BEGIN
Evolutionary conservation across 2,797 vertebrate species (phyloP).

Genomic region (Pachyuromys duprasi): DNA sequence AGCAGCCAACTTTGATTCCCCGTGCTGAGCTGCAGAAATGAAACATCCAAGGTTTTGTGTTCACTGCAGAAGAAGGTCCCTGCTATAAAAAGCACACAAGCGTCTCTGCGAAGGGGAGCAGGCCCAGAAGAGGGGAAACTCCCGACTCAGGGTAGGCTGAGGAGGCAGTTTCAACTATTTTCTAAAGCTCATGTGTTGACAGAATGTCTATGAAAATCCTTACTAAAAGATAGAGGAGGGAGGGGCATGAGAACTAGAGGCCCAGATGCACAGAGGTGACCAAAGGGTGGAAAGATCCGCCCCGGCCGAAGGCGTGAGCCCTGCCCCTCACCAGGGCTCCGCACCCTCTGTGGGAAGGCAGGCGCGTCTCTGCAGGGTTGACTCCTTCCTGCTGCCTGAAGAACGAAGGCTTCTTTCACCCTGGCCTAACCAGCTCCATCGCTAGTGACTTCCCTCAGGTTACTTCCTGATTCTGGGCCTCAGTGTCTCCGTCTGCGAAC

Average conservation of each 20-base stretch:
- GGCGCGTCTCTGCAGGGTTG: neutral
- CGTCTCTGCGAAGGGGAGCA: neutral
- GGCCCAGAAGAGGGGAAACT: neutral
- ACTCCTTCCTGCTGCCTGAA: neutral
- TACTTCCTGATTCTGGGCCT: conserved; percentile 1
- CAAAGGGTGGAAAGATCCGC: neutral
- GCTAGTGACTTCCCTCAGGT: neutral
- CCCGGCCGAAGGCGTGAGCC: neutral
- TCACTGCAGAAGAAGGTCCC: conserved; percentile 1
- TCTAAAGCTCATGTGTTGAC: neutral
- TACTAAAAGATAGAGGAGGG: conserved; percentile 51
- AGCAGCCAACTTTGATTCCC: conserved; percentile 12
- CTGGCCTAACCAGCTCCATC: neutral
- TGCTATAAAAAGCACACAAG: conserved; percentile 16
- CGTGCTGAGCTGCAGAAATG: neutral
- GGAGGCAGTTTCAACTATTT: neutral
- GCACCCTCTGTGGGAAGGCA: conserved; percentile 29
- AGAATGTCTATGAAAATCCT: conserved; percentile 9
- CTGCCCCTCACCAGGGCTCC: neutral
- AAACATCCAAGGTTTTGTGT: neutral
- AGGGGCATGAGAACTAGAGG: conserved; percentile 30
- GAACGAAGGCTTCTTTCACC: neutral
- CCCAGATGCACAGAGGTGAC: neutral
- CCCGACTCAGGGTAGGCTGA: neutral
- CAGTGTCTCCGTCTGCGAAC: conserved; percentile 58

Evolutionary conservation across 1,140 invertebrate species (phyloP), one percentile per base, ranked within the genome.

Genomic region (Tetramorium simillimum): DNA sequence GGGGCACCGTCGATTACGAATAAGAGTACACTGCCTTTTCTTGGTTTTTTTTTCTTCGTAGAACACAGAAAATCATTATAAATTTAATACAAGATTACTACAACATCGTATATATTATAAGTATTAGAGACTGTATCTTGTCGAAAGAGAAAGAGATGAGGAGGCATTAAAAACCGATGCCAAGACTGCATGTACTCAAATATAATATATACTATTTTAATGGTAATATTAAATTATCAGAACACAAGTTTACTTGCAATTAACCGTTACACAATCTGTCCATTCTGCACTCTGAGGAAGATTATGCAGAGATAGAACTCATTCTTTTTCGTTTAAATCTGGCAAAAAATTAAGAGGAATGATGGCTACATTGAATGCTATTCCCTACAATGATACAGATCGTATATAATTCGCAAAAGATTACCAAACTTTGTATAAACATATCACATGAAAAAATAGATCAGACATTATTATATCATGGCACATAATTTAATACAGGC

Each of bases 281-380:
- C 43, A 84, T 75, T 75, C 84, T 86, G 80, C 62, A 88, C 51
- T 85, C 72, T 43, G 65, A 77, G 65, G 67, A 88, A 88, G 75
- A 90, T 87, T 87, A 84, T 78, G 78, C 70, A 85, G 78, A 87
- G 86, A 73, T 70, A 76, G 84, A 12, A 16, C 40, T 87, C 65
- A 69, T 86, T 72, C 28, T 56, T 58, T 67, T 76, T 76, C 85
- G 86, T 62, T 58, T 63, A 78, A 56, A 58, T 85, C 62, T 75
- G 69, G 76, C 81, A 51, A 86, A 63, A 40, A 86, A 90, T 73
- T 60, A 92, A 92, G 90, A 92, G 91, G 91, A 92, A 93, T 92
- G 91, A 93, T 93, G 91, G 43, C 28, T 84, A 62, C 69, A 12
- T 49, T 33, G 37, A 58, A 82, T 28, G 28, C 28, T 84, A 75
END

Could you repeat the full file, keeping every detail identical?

Evolutionary conservation across 2,797 vertebrate species (phyloP).

Genomic region (Pachyuromys duprasi): DNA sequence AGCAGCCAACTTTGATTCCCCGTGCTGAGCTGCAGAAATGAAACATCCAAGGTTTTGTGTTCACTGCAGAAGAAGGTCCCTGCTATAAAAAGCACACAAGCGTCTCTGCGAAGGGGAGCAGGCCCAGAAGAGGGGAAACTCCCGACTCAGGGTAGGCTGAGGAGGCAGTTTCAACTATTTTCTAAAGCTCATGTGTTGACAGAATGTCTATGAAAATCCTTACTAAAAGATAGAGGAGGGAGGGGCATGAGAACTAGAGGCCCAGATGCACAGAGGTGACCAAAGGGTGGAAAGATCCGCCCCGGCCGAAGGCGTGAGCCCTGCCCCTCACCAGGGCTCCGCACCCTCTGTGGGAAGGCAGGCGCGTCTCTGCAGGGTTGACTCCTTCCTGCTGCCTGAAGAACGAAGGCTTCTTTCACCCTGGCCTAACCAGCTCCATCGCTAGTGACTTCCCTCAGGTTACTTCCTGATTCTGGGCCTCAGTGTCTCCGTCTGCGAAC

Average conservation of each 20-base stretch:
- GGCGCGTCTCTGCAGGGTTG: neutral
- CGTCTCTGCGAAGGGGAGCA: neutral
- GGCCCAGAAGAGGGGAAACT: neutral
- ACTCCTTCCTGCTGCCTGAA: neutral
- TACTTCCTGATTCTGGGCCT: conserved; percentile 1
- CAAAGGGTGGAAAGATCCGC: neutral
- GCTAGTGACTTCCCTCAGGT: neutral
- CCCGGCCGAAGGCGTGAGCC: neutral
- TCACTGCAGAAGAAGGTCCC: conserved; percentile 1
- TCTAAAGCTCATGTGTTGAC: neutral
- TACTAAAAGATAGAGGAGGG: conserved; percentile 51
- AGCAGCCAACTTTGATTCCC: conserved; percentile 12
- CTGGCCTAACCAGCTCCATC: neutral
- TGCTATAAAAAGCACACAAG: conserved; percentile 16
- CGTGCTGAGCTGCAGAAATG: neutral
- GGAGGCAGTTTCAACTATTT: neutral
- GCACCCTCTGTGGGAAGGCA: conserved; percentile 29
- AGAATGTCTATGAAAATCCT: conserved; percentile 9
- CTGCCCCTCACCAGGGCTCC: neutral
- AAACATCCAAGGTTTTGTGT: neutral
- AGGGGCATGAGAACTAGAGG: conserved; percentile 30
- GAACGAAGGCTTCTTTCACC: neutral
- CCCAGATGCACAGAGGTGAC: neutral
- CCCGACTCAGGGTAGGCTGA: neutral
- CAGTGTCTCCGTCTGCGAAC: conserved; percentile 58

Evolutionary conservation across 1,140 invertebrate species (phyloP), one percentile per base, ranked within the genome.

Genomic region (Tetramorium simillimum): DNA sequence GGGGCACCGTCGATTACGAATAAGAGTACACTGCCTTTTCTTGGTTTTTTTTTCTTCGTAGAACACAGAAAATCATTATAAATTTAATACAAGATTACTACAACATCGTATATATTATAAGTATTAGAGACTGTATCTTGTCGAAAGAGAAAGAGATGAGGAGGCATTAAAAACCGATGCCAAGACTGCATGTACTCAAATATAATATATACTATTTTAATGGTAATATTAAATTATCAGAACACAAGTTTACTTGCAATTAACCGTTACACAATCTGTCCATTCTGCACTCTGAGGAAGATTATGCAGAGATAGAACTCATTCTTTTTCGTTTAAATCTGGCAAAAAATTAAGAGGAATGATGGCTACATTGAATGCTATTCCCTACAATGATACAGATCGTATATAATTCGCAAAAGATTACCAAACTTTGTATAAACATATCACATGAAAAAATAGATCAGACATTATTATATCATGGCACATAATTTAATACAGGC

Each of bases 281-380:
- C 43, A 84, T 75, T 75, C 84, T 86, G 80, C 62, A 88, C 51
- T 85, C 72, T 43, G 65, A 77, G 65, G 67, A 88, A 88, G 75
- A 90, T 87, T 87, A 84, T 78, G 78, C 70, A 85, G 78, A 87
- G 86, A 73, T 70, A 76, G 84, A 12, A 16, C 40, T 87, C 65
- A 69, T 86, T 72, C 28, T 56, T 58, T 67, T 76, T 76, C 85
- G 86, T 62, T 58, T 63, A 78, A 56, A 58, T 85, C 62, T 75
- G 69, G 76, C 81, A 51, A 86, A 63, A 40, A 86, A 90, T 73
- T 60, A 92, A 92, G 90, A 92, G 91, G 91, A 92, A 93, T 92
- G 91, A 93, T 93, G 91, G 43, C 28, T 84, A 62, C 69, A 12
- T 49, T 33, G 37, A 58, A 82, T 28, G 28, C 28, T 84, A 75